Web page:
Spencer Model 60 Field Microscope, 1921
The Spencer model 60 was designed around WWI primarily for use in frontline hospitals. The weighty and thick-shelled metal carrying case is highly resistant to impact and shock. Some of these microscopes saw use in civilian laboratories, but the accessories are adequate for military service in frontline hospitals. It seems that civilian doctors were less likely to buy a 60 Model, which, in the late 1920s, had the price tag of $160 for the 60H model represented here. This was about the average monthly salary. The corresponding conventional models were by far cheaper hence more affordable.
The Spencer Model 60 is considered classic in terms of design. Therefore, it was chosen by the Microscopical Society of Southern California (MSSC) to form their emblem.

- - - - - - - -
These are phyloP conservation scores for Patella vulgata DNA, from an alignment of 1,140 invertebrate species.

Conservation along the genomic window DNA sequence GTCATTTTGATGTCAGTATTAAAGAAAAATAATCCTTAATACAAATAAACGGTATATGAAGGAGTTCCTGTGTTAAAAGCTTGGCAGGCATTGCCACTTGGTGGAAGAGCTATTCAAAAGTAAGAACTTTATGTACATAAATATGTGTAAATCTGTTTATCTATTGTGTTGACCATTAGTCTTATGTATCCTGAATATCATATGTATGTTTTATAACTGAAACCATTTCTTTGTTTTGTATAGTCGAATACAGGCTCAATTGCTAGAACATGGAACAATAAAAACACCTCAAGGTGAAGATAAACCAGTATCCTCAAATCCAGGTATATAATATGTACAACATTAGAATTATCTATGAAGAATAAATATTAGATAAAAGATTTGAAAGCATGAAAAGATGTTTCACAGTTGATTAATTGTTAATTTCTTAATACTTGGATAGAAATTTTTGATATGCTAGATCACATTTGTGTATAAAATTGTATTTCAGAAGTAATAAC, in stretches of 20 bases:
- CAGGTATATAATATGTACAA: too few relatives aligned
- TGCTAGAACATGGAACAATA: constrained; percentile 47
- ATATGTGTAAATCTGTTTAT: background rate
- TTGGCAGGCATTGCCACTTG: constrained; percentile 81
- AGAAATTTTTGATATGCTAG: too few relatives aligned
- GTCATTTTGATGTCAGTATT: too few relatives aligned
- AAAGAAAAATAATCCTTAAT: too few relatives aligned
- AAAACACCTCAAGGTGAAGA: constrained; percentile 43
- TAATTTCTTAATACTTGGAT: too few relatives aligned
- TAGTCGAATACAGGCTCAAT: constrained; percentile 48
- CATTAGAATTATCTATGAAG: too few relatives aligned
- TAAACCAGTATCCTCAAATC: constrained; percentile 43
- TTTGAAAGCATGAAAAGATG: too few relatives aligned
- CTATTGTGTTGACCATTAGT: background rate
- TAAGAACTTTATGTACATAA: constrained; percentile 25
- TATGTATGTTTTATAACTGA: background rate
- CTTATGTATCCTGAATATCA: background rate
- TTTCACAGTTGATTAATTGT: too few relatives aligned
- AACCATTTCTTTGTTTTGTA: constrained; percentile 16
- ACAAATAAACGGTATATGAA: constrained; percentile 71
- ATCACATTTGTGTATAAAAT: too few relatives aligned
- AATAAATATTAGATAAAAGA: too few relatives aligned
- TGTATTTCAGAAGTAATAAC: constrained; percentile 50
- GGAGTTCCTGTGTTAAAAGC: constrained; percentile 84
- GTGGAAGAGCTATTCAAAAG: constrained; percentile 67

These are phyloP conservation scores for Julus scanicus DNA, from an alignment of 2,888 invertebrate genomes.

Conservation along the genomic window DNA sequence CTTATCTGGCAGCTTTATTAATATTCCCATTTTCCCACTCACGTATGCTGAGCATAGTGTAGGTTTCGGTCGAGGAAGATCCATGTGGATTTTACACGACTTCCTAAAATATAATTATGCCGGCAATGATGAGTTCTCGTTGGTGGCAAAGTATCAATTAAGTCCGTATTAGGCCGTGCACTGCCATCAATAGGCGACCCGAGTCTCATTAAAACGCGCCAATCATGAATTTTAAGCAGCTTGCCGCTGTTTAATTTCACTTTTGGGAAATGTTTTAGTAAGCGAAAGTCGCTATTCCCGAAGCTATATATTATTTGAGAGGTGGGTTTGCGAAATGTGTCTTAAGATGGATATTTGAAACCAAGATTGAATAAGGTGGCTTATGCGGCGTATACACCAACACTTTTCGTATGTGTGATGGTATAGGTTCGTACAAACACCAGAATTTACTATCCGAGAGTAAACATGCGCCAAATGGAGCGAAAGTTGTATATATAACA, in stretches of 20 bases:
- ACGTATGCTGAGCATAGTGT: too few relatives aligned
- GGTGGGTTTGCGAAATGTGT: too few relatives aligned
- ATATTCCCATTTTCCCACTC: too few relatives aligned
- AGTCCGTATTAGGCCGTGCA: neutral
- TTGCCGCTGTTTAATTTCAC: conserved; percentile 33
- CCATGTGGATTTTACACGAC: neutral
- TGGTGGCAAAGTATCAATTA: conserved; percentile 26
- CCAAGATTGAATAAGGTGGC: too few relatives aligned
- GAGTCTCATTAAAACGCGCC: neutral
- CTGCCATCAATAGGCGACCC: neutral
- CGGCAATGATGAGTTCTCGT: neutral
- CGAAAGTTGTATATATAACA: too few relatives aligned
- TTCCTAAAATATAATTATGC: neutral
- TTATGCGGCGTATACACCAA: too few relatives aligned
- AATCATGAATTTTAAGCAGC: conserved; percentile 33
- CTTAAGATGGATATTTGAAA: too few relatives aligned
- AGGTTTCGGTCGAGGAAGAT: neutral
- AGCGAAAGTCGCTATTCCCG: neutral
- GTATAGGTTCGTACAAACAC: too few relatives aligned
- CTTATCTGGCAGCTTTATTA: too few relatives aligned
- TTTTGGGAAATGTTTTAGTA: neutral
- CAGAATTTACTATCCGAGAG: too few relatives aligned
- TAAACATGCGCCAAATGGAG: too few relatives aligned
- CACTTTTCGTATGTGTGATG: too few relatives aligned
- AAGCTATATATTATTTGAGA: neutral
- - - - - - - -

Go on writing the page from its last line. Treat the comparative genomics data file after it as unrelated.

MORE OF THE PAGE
The common tendency among collectors is to include in their collections items of excellent state of preservation condition. The term "mint", which refers to an item in an as-new condition, is the aspiration of every collector. But this approach treats the object as the essence of everything and ignores its "historical patina", which constitutes the historical identity of an object, that is, its cultural and social context in time and space where it was created, and to a large extent also its provenance. I did not expect, nor do I want to get into my collection a war hero who is not scarred and bruised from the horrors of the battlefield. A veteran of the North African battles, the invasion to Normandy, the Battle of the Bulge or the Pacific Wars, will never return home unharmed and uninjured, with no bruises or changes made in the field hospital to adapt it to the harsh conditions of war. And this is also the story of the microscope before us. It carries the decoration of war on its chest, the inscription attributing it to the Medical Corps of the United States Army. But the scratches and bruises, the red re-painting of the case to highlight it and the missing items from it, are part of its historic patina and its special attraction.